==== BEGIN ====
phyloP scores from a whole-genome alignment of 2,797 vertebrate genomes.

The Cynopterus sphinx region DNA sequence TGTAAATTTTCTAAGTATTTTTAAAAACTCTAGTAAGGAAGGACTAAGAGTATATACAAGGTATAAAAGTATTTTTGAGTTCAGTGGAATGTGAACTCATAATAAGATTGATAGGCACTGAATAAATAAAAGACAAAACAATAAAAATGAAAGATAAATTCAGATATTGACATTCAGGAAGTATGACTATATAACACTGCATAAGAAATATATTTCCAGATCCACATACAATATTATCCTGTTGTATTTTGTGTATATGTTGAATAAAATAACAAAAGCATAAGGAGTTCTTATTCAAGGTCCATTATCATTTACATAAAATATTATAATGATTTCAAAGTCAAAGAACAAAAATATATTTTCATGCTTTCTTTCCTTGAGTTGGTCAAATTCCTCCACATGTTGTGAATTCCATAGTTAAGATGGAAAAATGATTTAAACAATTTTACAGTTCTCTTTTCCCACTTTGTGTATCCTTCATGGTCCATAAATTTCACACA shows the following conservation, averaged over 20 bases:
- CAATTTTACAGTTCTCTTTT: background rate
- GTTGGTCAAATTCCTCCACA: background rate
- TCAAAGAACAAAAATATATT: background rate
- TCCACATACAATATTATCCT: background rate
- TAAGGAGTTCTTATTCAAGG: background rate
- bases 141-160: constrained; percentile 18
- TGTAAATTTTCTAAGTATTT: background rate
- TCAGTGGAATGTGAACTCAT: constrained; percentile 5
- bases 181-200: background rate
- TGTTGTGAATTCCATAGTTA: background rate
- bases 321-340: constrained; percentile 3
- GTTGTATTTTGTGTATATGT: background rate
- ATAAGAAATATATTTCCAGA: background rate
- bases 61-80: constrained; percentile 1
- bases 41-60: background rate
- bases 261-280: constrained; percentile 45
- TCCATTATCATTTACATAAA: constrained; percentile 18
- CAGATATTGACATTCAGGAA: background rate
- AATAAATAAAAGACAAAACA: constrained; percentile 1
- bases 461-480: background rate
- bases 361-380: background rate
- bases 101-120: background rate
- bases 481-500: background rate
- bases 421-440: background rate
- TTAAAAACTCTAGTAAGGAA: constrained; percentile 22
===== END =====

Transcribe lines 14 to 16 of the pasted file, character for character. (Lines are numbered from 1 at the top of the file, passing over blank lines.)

- GTTGTATTTTGTGTATATGT: background rate
- ATAAGAAATATATTTCCAGA: background rate
- bases 61-80: constrained; percentile 1